• COLLEGE UNRESTFeds Should Leave Campus Unrest to Others

    By Neal McCluskey

    The federal government should not inject itself into debates largely occurring in civil—free—society. It is not the proper federal role, and it threatens to reduce rather than promote harmony. Some of the things said during the pro-Palestine protests might well be horrible, inaccurate things to say. Those who say them might have antisemitic motives. But it is extremely dangerous to put such speech off limits.

  • EXTREMISMU.S. Department of Education Opens Investigation into Anti-Semitism at Berkeley K-12 Public Schools

    The U.S. Department of Education has opened a formal investigation into a complaint that the Berkeley Unified School District (BUSD) failed to address non-stop “severe and persistent” bullying and harassment of Jewish students in classrooms, hallways, schools yards, and walkouts since October 7, 2023.

  • CYBERSECURITYCyber Safety Review Board Releases Report on Microsoft Online Exchange Incident from Summer 2023

    On Tuesday, the U.S. Department of Homeland Security (DHS) released the Cyber Safety Review Board’s (CSRB) findings and recommendations following its independent review of the Summer 2023 Microsoft Exchange Online intrusion. The review detailed operational and strategic decisions that led to the intrusion and recommended specific practices for industry and government to implement to ensure an intrusion of this magnitude does not happen again.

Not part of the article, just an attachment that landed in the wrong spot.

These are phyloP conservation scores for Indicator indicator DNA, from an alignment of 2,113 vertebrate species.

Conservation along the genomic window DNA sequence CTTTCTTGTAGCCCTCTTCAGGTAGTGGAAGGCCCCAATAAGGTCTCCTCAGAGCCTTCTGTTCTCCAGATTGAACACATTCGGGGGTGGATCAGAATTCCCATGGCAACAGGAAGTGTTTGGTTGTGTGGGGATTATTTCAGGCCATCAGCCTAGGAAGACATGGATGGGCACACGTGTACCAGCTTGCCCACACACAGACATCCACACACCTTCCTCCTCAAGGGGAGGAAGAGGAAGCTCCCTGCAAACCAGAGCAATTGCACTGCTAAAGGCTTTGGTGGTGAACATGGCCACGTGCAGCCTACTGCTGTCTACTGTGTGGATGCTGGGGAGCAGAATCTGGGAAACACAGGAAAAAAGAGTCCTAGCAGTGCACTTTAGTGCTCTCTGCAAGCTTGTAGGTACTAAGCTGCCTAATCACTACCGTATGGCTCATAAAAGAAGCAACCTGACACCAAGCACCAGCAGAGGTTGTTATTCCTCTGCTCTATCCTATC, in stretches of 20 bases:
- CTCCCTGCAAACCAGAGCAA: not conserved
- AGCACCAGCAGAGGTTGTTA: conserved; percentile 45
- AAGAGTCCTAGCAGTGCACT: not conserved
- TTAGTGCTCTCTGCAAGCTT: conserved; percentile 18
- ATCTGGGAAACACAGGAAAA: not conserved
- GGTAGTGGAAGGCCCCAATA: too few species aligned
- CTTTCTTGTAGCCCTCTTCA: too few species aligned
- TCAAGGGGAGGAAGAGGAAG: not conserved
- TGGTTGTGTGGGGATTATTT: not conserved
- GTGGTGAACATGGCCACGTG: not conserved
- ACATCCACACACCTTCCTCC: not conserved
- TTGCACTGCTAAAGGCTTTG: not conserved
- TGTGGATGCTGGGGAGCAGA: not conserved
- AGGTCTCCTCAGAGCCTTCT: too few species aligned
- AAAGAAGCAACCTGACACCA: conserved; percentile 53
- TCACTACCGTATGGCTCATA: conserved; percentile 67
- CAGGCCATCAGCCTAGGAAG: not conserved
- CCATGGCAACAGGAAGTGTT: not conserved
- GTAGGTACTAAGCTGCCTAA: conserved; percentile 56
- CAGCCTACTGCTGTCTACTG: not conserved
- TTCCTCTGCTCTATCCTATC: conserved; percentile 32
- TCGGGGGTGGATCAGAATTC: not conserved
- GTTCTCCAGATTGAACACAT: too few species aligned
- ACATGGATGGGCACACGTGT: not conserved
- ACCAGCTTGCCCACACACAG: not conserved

• IMMIGRATION & BUSINESSUSCIS Springs Unseasonable Costs and Demands on American Employers

    By Angelo A. Paparelli and David J. Bier

    With spring approaching, U.S. businesses that sponsor noncitizen workers for employment‐based immigration benefits are accustomed to weathering seasonal changes. Most employers are likely ready for the initial FY 2025 H 1B lottery registration season. American businesses, however, now face particularly inclement headwinds stirred up by US Citizenship and Immigration Services (USCIS), the Department of Homeland Security (DHS) component tasked with deciding immigration‐benefits requests.

  • IMMIGRATIONWhat Biden Can Do After Another Failed Border Deal

    By David J. Bier

    It’s no surprise that before any actual text of the bipartisan immigration bill became public, Trump and his Republican allies in the Senate said they would oppose the bill. Republican senators and the conservative Wall Street Journal editorial board say that Trump believes an immigration deal would help Biden win re‐election. To get the politics right, Biden must get the policy right first. He should bet on policy, not politics, to neuter the apocalyptic border rhetoric. Allowing more immigrants to arrive legally will curb the chaos at the order – and it is the only chance to break out of a decade of failed immigration deals.

  • IMMIGRATIONTwo More Texas Counties Declare Invasion, Bringing Total to 55

    By Bethany Blankley, The Center Square

    Two more Texas counties declared an invasion at the southern border, bringing the total to 55.County judge: ‘I’m tired of’ fentanyl poisonings occurring on weekly basis.

  • IMMIGRATIONBiden Defends Immigration Policy During State of the Union, Blaming Republicans in Congress for Refusing to Act

    By Jean Lantz Reisz